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The Android Gets Its HyperCard 256

theodp writes "Steve Jobs & Co. put the kibosh on easier cellphone development, but Google is giving it a shot. The NY Times reports that Google is bringing Android software development to the masses, offering a software tool starting Monday that's intended to make it easy for people to write applications for its Android phones. The free software, called Google App Inventor for Android, has been under development for a year. User testing has been done mainly in schools with groups that included sixth graders, high school girls, nursing students and university undergraduates who are not CS majors. The thinking behind the initiative, Google said, is that as cellphones increasingly become the computers that people rely on most, users should be able to make applications themselves. It's something Apple should be taking very seriously, advises TechCrunch."
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The Android Gets Its HyperCard

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  • Re:scripting (Score:5, Informative)

    by ampathee ( 682788 ) on Monday July 12, 2010 @09:50AM (#32873974)

    Here [] you go.

  • Re:Just like Scratch (Score:5, Informative)

    by yelvington ( 8169 ) on Monday July 12, 2010 @09:54AM (#32874016) Homepage

    According to the documentation, [] App Inventor is based on Open Blocks, which is in turn modeled after Scratch, and uses Kawa [] (a Scheme implementation) to produce Java.

    As for the Blackberry Storm ... it's best not to speak of these things.

  • by Missing.Matter ( 1845576 ) on Monday July 12, 2010 @10:26AM (#32874324)

    As much as i hate apple for their approval policies, some level of QA is probably a plus (and apple is taking it way to far)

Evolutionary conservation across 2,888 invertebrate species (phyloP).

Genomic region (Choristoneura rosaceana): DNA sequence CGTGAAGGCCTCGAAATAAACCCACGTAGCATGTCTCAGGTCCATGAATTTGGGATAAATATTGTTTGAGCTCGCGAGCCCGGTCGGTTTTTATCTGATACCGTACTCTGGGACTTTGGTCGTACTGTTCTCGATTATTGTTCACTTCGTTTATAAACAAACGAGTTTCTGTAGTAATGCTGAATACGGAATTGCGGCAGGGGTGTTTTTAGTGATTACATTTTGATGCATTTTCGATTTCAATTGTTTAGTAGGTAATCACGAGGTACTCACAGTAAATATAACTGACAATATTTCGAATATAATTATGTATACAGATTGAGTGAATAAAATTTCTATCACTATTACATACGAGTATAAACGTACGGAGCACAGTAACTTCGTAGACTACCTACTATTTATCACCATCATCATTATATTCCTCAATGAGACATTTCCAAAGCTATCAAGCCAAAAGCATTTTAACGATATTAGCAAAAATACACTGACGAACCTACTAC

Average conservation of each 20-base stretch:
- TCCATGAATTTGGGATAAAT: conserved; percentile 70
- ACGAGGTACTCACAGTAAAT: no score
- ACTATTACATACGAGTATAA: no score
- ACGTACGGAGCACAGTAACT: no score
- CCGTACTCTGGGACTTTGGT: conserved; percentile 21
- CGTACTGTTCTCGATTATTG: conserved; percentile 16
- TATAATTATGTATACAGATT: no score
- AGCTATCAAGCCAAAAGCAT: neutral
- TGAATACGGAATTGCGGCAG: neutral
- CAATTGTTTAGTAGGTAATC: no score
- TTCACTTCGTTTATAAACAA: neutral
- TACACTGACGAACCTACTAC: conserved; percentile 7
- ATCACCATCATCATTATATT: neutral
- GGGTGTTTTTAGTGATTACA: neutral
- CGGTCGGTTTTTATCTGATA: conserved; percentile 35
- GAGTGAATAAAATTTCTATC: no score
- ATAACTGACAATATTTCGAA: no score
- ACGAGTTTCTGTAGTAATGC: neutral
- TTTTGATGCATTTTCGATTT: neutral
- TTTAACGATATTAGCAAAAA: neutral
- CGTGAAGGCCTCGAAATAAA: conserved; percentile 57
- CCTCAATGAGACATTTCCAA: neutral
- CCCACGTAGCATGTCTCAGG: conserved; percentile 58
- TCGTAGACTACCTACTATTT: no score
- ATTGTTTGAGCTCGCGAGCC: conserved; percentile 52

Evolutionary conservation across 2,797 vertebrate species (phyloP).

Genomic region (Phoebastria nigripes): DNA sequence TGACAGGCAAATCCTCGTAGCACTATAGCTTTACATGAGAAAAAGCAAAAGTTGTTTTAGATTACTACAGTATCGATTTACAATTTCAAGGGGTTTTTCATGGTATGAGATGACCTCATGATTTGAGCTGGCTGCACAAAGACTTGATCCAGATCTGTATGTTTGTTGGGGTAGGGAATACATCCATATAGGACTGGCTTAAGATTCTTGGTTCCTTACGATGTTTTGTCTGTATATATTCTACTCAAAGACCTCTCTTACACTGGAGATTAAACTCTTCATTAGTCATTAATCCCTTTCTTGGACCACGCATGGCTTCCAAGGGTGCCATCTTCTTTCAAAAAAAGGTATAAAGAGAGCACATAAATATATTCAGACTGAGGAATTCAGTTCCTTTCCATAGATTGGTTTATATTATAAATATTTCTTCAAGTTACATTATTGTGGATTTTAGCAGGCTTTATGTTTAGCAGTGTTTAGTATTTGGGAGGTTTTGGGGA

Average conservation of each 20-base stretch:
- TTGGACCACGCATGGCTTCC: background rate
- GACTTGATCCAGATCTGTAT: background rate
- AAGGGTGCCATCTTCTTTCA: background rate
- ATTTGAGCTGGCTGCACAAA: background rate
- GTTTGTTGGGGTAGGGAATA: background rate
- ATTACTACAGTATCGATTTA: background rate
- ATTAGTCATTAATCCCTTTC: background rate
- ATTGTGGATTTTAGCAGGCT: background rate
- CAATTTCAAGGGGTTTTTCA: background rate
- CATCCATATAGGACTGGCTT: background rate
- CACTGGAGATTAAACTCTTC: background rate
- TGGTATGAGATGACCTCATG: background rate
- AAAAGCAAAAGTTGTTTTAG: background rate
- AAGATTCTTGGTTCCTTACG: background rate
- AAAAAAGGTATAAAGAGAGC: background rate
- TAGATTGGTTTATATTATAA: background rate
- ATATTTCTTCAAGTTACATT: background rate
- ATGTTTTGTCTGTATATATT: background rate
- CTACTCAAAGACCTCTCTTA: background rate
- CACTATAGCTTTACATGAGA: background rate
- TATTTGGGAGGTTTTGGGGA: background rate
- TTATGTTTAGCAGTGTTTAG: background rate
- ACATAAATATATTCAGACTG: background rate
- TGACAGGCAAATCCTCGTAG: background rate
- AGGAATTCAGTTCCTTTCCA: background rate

The approval process is not so much about QA as it is about making sure your app doesn't compete with Apple's. Yes, they do check to make sure you're not using any undocumented APIs and that the app doesn't blatantly crash, but there is some real trash out there. They'll gladly let anything through, no matter how useless, including those that make a mockery of their own HIG.

  • What's amazing... (Score:5, Informative)

    by amiran ( 923374 ) on Monday July 12, 2010 @10:27AM (#32874334)

    ... is the fact, that the guy behind this project is Harold Abelson, author of Structure and Interpretation of Computer Programs! He described LISP "picture language" in the book as a useful learning concept. He also "...directed the first implementation of LOGO for the Apple II" which seems interesting in this case.

  • by SuperKendall ( 25149 ) on Monday July 12, 2010 @10:42AM (#32874492)

    I think Apple's thinking is that for simpler development, you can use HTML5. They actually have an already existing tool separate from XCode, that lets you pretty easily design a nice UI in HTML5 - it's called Dashcode.

    It does require you install the developer tools (which are free).

    That said I applaud Google for this effort, perhaps it could become a new standard for introductory programming classes in gradeschool/highschool.

  • Re:lawl (Score:3, Informative)

    by faedle ( 114018 ) on Monday July 12, 2010 @10:52AM (#32874584) Homepage Journal

    I will debate the "not cutting in to Apple's iPhone user base" statement.

    I know of three different "non-geeks" who had second and third generation iPhones who have switched to Android handsets. Two have switched to the Sprint EVO, one to a Verizon Droid handset (I don't remember which) in the last 30 days.

    In all three cases, the reasons were simple. Their contracts with AT&T were up, and they were irritated at AT&T's issues so they went looking. In all three cases, they found features present in the Android handsets that were compelling (4G coverage, while spotty on the Sprint EVO with the tethering capability in one case, Verizon's rock-solid coverage in the other).

    It's a bit early for the media and consulting houses to have picked up yet, but I suspect the story is the same: Apple introduced people to smartphones, and now that the market is ready a lot of non-techie types are frustrated with AT&T and looking for alternatives. And Android handsets are in a very good position right now to put the hurt on, and I think it is starting to happen.

    Hell, even T-Mobile is beating off potential Android customers with a stick, if my recent visit to a local T-Mobile store to handle a customer service issue with my handset is any indication.